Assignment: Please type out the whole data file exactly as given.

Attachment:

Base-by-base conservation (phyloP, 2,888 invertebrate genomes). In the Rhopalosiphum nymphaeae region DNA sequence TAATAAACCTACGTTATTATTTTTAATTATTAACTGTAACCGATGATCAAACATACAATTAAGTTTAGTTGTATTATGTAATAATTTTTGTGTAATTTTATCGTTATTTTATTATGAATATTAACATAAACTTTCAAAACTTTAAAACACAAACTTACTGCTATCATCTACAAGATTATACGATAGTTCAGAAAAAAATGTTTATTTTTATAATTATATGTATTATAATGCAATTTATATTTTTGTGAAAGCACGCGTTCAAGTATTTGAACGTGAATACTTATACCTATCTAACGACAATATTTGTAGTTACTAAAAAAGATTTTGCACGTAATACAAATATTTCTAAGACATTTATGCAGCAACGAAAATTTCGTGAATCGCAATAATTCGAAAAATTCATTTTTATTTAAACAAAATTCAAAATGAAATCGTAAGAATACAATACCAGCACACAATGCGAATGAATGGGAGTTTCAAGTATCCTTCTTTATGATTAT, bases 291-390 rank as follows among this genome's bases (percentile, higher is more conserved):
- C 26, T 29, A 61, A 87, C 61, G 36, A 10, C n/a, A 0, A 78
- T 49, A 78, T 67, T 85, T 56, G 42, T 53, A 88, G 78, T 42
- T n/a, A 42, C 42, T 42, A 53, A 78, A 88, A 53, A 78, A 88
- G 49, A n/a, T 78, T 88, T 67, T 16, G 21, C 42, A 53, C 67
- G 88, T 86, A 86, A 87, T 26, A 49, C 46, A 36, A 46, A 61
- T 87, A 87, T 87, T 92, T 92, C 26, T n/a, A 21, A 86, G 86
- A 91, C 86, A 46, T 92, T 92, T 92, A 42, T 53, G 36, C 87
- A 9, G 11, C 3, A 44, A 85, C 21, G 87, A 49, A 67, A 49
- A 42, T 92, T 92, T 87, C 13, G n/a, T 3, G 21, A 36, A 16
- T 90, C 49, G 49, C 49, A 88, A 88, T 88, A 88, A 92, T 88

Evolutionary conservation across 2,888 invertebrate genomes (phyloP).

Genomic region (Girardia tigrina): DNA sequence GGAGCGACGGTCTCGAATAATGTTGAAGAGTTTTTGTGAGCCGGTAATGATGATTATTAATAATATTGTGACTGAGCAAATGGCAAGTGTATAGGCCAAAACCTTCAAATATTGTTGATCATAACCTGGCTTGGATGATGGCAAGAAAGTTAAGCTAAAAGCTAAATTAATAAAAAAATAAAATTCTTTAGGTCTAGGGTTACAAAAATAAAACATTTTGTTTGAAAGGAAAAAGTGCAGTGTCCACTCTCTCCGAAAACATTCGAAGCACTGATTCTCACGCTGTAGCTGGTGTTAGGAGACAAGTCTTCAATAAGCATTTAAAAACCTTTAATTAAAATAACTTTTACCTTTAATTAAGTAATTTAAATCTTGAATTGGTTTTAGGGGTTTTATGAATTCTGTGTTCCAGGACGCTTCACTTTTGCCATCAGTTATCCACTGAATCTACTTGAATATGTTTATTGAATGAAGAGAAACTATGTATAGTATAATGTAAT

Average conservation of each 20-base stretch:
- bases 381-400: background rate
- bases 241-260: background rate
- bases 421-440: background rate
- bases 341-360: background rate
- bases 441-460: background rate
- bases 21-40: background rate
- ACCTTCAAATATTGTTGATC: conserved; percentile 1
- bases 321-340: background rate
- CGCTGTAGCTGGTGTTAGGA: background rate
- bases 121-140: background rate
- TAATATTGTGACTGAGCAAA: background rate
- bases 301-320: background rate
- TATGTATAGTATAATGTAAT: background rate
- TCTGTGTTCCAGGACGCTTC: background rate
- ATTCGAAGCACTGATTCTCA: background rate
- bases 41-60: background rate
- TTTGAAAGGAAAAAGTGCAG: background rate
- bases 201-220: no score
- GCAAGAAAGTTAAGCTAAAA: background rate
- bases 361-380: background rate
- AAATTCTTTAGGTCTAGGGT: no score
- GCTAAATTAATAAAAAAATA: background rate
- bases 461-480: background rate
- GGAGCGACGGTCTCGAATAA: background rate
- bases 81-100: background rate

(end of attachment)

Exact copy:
Base-by-base conservation (phyloP, 2,888 invertebrate genomes). In the Rhopalosiphum nymphaeae region DNA sequence TAATAAACCTACGTTATTATTTTTAATTATTAACTGTAACCGATGATCAAACATACAATTAAGTTTAGTTGTATTATGTAATAATTTTTGTGTAATTTTATCGTTATTTTATTATGAATATTAACATAAACTTTCAAAACTTTAAAACACAAACTTACTGCTATCATCTACAAGATTATACGATAGTTCAGAAAAAAATGTTTATTTTTATAATTATATGTATTATAATGCAATTTATATTTTTGTGAAAGCACGCGTTCAAGTATTTGAACGTGAATACTTATACCTATCTAACGACAATATTTGTAGTTACTAAAAAAGATTTTGCACGTAATACAAATATTTCTAAGACATTTATGCAGCAACGAAAATTTCGTGAATCGCAATAATTCGAAAAATTCATTTTTATTTAAACAAAATTCAAAATGAAATCGTAAGAATACAATACCAGCACACAATGCGAATGAATGGGAGTTTCAAGTATCCTTCTTTATGATTAT, bases 291-390 rank as follows among this genome's bases (percentile, higher is more conserved):
- C 26, T 29, A 61, A 87, C 61, G 36, A 10, C n/a, A 0, A 78
- T 49, A 78, T 67, T 85, T 56, G 42, T 53, A 88, G 78, T 42
- T n/a, A 42, C 42, T 42, A 53, A 78, A 88, A 53, A 78, A 88
- G 49, A n/a, T 78, T 88, T 67, T 16, G 21, C 42, A 53, C 67
- G 88, T 86, A 86, A 87, T 26, A 49, C 46, A 36, A 46, A 61
- T 87, A 87, T 87, T 92, T 92, C 26, T n/a, A 21, A 86, G 86
- A 91, C 86, A 46, T 92, T 92, T 92, A 42, T 53, G 36, C 87
- A 9, G 11, C 3, A 44, A 85, C 21, G 87, A 49, A 67, A 49
- A 42, T 92, T 92, T 87, C 13, G n/a, T 3, G 21, A 36, A 16
- T 90, C 49, G 49, C 49, A 88, A 88, T 88, A 88, A 92, T 88

Evolutionary conservation across 2,888 invertebrate genomes (phyloP).

Genomic region (Girardia tigrina): DNA sequence GGAGCGACGGTCTCGAATAATGTTGAAGAGTTTTTGTGAGCCGGTAATGATGATTATTAATAATATTGTGACTGAGCAAATGGCAAGTGTATAGGCCAAAACCTTCAAATATTGTTGATCATAACCTGGCTTGGATGATGGCAAGAAAGTTAAGCTAAAAGCTAAATTAATAAAAAAATAAAATTCTTTAGGTCTAGGGTTACAAAAATAAAACATTTTGTTTGAAAGGAAAAAGTGCAGTGTCCACTCTCTCCGAAAACATTCGAAGCACTGATTCTCACGCTGTAGCTGGTGTTAGGAGACAAGTCTTCAATAAGCATTTAAAAACCTTTAATTAAAATAACTTTTACCTTTAATTAAGTAATTTAAATCTTGAATTGGTTTTAGGGGTTTTATGAATTCTGTGTTCCAGGACGCTTCACTTTTGCCATCAGTTATCCACTGAATCTACTTGAATATGTTTATTGAATGAAGAGAAACTATGTATAGTATAATGTAAT

Average conservation of each 20-base stretch:
- bases 381-400: background rate
- bases 241-260: background rate
- bases 421-440: background rate
- bases 341-360: background rate
- bases 441-460: background rate
- bases 21-40: background rate
- ACCTTCAAATATTGTTGATC: conserved; percentile 1
- bases 321-340: background rate
- CGCTGTAGCTGGTGTTAGGA: background rate
- bases 121-140: background rate
- TAATATTGTGACTGAGCAAA: background rate
- bases 301-320: background rate
- TATGTATAGTATAATGTAAT: background rate
- TCTGTGTTCCAGGACGCTTC: background rate
- ATTCGAAGCACTGATTCTCA: background rate
- bases 41-60: background rate
- TTTGAAAGGAAAAAGTGCAG: background rate
- bases 201-220: no score
- GCAAGAAAGTTAAGCTAAAA: background rate
- bases 361-380: background rate
- AAATTCTTTAGGTCTAGGGT: no score
- GCTAAATTAATAAAAAAATA: background rate
- bases 461-480: background rate
- GGAGCGACGGTCTCGAATAA: background rate
- bases 81-100: background rate